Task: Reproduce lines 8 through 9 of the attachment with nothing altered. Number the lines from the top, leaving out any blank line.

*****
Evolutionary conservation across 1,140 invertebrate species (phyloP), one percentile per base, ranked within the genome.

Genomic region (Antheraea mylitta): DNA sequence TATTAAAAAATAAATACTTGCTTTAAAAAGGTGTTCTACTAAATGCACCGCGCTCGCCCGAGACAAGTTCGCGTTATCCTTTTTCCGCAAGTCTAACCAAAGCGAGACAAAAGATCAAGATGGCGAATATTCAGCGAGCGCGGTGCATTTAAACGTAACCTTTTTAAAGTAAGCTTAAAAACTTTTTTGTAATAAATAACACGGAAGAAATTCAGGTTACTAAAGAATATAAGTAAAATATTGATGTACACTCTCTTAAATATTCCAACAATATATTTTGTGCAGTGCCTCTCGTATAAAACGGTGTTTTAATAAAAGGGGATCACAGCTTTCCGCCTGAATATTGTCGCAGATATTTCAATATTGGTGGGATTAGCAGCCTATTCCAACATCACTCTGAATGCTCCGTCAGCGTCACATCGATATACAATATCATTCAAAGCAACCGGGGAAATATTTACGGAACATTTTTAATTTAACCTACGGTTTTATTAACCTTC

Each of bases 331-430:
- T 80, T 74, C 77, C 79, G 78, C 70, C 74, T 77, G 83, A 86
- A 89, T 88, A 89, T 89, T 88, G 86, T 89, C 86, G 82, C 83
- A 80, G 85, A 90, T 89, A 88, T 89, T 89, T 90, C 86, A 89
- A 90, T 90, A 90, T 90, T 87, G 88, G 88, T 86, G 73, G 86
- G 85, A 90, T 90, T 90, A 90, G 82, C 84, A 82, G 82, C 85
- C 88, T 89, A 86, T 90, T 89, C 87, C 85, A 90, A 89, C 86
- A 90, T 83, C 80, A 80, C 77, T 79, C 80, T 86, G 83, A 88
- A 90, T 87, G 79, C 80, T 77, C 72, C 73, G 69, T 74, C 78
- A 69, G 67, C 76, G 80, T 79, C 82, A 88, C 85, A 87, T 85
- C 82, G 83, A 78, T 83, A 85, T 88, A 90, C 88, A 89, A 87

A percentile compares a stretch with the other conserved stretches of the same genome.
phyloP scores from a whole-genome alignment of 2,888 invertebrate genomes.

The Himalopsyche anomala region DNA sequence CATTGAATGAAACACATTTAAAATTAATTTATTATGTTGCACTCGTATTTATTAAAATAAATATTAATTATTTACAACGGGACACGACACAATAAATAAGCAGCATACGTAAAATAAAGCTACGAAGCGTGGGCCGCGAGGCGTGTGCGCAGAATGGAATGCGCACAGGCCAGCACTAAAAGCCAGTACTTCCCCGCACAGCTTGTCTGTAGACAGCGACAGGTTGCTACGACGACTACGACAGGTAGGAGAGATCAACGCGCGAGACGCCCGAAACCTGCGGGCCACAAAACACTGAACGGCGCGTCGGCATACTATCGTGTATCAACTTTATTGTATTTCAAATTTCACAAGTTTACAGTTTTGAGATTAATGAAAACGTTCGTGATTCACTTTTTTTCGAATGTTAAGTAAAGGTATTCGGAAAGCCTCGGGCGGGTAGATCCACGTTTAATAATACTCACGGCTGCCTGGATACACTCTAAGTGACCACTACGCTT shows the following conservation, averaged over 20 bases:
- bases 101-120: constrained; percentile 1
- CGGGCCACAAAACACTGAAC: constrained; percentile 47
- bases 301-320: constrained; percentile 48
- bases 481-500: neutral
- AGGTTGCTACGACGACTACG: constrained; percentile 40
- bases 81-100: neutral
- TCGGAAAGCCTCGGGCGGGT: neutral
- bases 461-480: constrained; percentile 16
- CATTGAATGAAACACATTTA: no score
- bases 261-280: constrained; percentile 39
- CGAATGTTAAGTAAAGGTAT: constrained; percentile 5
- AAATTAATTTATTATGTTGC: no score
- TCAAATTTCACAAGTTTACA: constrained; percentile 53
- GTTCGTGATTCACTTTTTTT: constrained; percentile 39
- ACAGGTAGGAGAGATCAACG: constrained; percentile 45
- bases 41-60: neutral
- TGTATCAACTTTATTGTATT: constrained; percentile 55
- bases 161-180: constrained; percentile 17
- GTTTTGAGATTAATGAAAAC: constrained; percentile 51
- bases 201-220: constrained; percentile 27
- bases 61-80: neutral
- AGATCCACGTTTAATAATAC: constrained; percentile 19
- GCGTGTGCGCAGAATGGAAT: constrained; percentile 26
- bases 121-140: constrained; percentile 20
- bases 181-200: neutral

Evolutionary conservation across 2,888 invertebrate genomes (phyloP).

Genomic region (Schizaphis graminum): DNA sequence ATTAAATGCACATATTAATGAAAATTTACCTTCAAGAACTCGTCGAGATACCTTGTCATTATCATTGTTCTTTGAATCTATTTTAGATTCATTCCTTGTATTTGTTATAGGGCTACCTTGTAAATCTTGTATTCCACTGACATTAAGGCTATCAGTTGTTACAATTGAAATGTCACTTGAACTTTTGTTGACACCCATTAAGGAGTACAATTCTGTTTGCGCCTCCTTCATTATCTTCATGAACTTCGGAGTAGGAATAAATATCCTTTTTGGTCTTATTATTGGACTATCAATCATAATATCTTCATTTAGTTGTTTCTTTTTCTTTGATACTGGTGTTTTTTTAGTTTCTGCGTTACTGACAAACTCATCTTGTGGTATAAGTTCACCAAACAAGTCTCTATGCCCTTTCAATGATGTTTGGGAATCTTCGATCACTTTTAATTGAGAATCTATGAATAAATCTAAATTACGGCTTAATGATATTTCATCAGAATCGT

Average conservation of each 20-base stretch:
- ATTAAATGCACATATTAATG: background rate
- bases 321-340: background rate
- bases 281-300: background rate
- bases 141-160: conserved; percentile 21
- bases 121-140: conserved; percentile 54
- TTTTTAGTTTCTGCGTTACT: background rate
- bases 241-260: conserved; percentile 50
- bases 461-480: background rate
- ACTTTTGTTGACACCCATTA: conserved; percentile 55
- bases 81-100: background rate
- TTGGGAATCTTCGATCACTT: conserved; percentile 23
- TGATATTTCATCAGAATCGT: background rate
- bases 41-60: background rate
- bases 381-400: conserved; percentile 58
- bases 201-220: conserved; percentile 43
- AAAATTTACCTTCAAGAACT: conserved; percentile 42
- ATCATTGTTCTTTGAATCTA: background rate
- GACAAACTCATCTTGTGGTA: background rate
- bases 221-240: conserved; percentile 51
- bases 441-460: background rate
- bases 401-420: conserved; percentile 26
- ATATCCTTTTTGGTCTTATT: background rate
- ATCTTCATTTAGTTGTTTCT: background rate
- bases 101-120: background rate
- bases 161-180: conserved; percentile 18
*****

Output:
- G 85, A 90, T 90, T 90, A 90, G 82, C 84, A 82, G 82, C 85
- C 88, T 89, A 86, T 90, T 89, C 87, C 85, A 90, A 89, C 86